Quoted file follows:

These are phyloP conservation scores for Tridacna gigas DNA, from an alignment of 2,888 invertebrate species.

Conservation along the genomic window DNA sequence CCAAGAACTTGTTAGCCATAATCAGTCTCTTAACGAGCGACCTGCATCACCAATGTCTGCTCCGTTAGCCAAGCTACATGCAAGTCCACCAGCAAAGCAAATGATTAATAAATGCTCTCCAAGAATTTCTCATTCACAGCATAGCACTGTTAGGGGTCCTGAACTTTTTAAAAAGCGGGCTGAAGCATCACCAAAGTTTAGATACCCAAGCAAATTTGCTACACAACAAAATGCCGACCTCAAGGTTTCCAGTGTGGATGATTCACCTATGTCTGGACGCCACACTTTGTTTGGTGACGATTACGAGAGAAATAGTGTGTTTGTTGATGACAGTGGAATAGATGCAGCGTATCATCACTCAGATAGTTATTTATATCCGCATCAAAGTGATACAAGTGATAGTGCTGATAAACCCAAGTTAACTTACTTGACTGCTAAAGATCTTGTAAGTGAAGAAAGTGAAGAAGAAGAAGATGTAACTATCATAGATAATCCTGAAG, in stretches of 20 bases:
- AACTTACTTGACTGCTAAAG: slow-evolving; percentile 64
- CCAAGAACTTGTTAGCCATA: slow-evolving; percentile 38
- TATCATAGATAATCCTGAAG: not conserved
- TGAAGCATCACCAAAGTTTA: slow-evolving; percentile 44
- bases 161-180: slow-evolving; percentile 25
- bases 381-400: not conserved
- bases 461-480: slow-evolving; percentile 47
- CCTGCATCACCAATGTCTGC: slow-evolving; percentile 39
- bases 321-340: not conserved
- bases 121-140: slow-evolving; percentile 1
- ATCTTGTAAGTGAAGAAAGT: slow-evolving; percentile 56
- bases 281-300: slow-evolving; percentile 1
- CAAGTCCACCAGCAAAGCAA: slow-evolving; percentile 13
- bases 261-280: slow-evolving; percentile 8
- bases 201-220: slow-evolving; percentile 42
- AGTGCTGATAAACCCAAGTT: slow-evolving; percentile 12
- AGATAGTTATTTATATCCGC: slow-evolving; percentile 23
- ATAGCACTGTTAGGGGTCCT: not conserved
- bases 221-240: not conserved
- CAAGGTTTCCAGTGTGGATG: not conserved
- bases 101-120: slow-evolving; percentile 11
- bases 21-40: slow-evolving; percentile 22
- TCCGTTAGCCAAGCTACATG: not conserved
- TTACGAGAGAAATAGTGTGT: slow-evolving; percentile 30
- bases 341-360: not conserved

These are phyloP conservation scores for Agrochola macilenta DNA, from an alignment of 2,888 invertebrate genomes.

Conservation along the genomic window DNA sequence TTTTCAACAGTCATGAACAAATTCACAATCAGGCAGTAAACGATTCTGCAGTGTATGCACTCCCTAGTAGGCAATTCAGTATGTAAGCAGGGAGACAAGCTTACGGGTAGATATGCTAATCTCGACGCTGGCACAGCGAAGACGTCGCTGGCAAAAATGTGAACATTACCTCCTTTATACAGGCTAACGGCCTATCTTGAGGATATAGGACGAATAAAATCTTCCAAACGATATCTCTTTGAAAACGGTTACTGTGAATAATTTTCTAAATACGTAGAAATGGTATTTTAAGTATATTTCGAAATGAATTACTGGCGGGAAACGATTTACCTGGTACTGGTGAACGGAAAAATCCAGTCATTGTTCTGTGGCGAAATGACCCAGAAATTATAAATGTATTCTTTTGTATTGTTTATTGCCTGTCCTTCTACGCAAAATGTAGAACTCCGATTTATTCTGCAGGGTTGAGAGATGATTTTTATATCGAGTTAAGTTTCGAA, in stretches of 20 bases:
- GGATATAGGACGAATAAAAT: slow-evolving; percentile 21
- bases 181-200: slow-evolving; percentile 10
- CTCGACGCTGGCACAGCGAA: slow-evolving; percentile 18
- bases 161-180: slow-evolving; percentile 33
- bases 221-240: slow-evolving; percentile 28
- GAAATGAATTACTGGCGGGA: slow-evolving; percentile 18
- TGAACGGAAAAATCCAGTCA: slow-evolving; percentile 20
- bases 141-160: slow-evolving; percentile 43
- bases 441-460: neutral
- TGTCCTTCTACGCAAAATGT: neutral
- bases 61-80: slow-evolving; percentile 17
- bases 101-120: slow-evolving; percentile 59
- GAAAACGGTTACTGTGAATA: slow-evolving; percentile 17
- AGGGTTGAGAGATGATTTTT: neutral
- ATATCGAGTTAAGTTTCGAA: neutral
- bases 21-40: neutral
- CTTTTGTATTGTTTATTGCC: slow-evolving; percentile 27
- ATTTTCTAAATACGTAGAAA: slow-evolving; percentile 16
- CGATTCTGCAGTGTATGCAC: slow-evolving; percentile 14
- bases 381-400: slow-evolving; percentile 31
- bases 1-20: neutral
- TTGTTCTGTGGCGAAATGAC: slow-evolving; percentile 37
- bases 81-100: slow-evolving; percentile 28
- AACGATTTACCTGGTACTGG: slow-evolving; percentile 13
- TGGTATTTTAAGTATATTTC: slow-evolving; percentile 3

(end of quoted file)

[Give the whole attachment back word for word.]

These are phyloP conservation scores for Tridacna gigas DNA, from an alignment of 2,888 invertebrate species.

Conservation along the genomic window DNA sequence CCAAGAACTTGTTAGCCATAATCAGTCTCTTAACGAGCGACCTGCATCACCAATGTCTGCTCCGTTAGCCAAGCTACATGCAAGTCCACCAGCAAAGCAAATGATTAATAAATGCTCTCCAAGAATTTCTCATTCACAGCATAGCACTGTTAGGGGTCCTGAACTTTTTAAAAAGCGGGCTGAAGCATCACCAAAGTTTAGATACCCAAGCAAATTTGCTACACAACAAAATGCCGACCTCAAGGTTTCCAGTGTGGATGATTCACCTATGTCTGGACGCCACACTTTGTTTGGTGACGATTACGAGAGAAATAGTGTGTTTGTTGATGACAGTGGAATAGATGCAGCGTATCATCACTCAGATAGTTATTTATATCCGCATCAAAGTGATACAAGTGATAGTGCTGATAAACCCAAGTTAACTTACTTGACTGCTAAAGATCTTGTAAGTGAAGAAAGTGAAGAAGAAGAAGATGTAACTATCATAGATAATCCTGAAG, in stretches of 20 bases:
- AACTTACTTGACTGCTAAAG: slow-evolving; percentile 64
- CCAAGAACTTGTTAGCCATA: slow-evolving; percentile 38
- TATCATAGATAATCCTGAAG: not conserved
- TGAAGCATCACCAAAGTTTA: slow-evolving; percentile 44
- bases 161-180: slow-evolving; percentile 25
- bases 381-400: not conserved
- bases 461-480: slow-evolving; percentile 47
- CCTGCATCACCAATGTCTGC: slow-evolving; percentile 39
- bases 321-340: not conserved
- bases 121-140: slow-evolving; percentile 1
- ATCTTGTAAGTGAAGAAAGT: slow-evolving; percentile 56
- bases 281-300: slow-evolving; percentile 1
- CAAGTCCACCAGCAAAGCAA: slow-evolving; percentile 13
- bases 261-280: slow-evolving; percentile 8
- bases 201-220: slow-evolving; percentile 42
- AGTGCTGATAAACCCAAGTT: slow-evolving; percentile 12
- AGATAGTTATTTATATCCGC: slow-evolving; percentile 23
- ATAGCACTGTTAGGGGTCCT: not conserved
- bases 221-240: not conserved
- CAAGGTTTCCAGTGTGGATG: not conserved
- bases 101-120: slow-evolving; percentile 11
- bases 21-40: slow-evolving; percentile 22
- TCCGTTAGCCAAGCTACATG: not conserved
- TTACGAGAGAAATAGTGTGT: slow-evolving; percentile 30
- bases 341-360: not conserved

These are phyloP conservation scores for Agrochola macilenta DNA, from an alignment of 2,888 invertebrate genomes.

Conservation along the genomic window DNA sequence TTTTCAACAGTCATGAACAAATTCACAATCAGGCAGTAAACGATTCTGCAGTGTATGCACTCCCTAGTAGGCAATTCAGTATGTAAGCAGGGAGACAAGCTTACGGGTAGATATGCTAATCTCGACGCTGGCACAGCGAAGACGTCGCTGGCAAAAATGTGAACATTACCTCCTTTATACAGGCTAACGGCCTATCTTGAGGATATAGGACGAATAAAATCTTCCAAACGATATCTCTTTGAAAACGGTTACTGTGAATAATTTTCTAAATACGTAGAAATGGTATTTTAAGTATATTTCGAAATGAATTACTGGCGGGAAACGATTTACCTGGTACTGGTGAACGGAAAAATCCAGTCATTGTTCTGTGGCGAAATGACCCAGAAATTATAAATGTATTCTTTTGTATTGTTTATTGCCTGTCCTTCTACGCAAAATGTAGAACTCCGATTTATTCTGCAGGGTTGAGAGATGATTTTTATATCGAGTTAAGTTTCGAA, in stretches of 20 bases:
- GGATATAGGACGAATAAAAT: slow-evolving; percentile 21
- bases 181-200: slow-evolving; percentile 10
- CTCGACGCTGGCACAGCGAA: slow-evolving; percentile 18
- bases 161-180: slow-evolving; percentile 33
- bases 221-240: slow-evolving; percentile 28
- GAAATGAATTACTGGCGGGA: slow-evolving; percentile 18
- TGAACGGAAAAATCCAGTCA: slow-evolving; percentile 20
- bases 141-160: slow-evolving; percentile 43
- bases 441-460: neutral
- TGTCCTTCTACGCAAAATGT: neutral
- bases 61-80: slow-evolving; percentile 17
- bases 101-120: slow-evolving; percentile 59
- GAAAACGGTTACTGTGAATA: slow-evolving; percentile 17
- AGGGTTGAGAGATGATTTTT: neutral
- ATATCGAGTTAAGTTTCGAA: neutral
- bases 21-40: neutral
- CTTTTGTATTGTTTATTGCC: slow-evolving; percentile 27
- ATTTTCTAAATACGTAGAAA: slow-evolving; percentile 16
- CGATTCTGCAGTGTATGCAC: slow-evolving; percentile 14
- bases 381-400: slow-evolving; percentile 31
- bases 1-20: neutral
- TTGTTCTGTGGCGAAATGAC: slow-evolving; percentile 37
- bases 81-100: slow-evolving; percentile 28
- AACGATTTACCTGGTACTGG: slow-evolving; percentile 13
- TGGTATTTTAAGTATATTTC: slow-evolving; percentile 3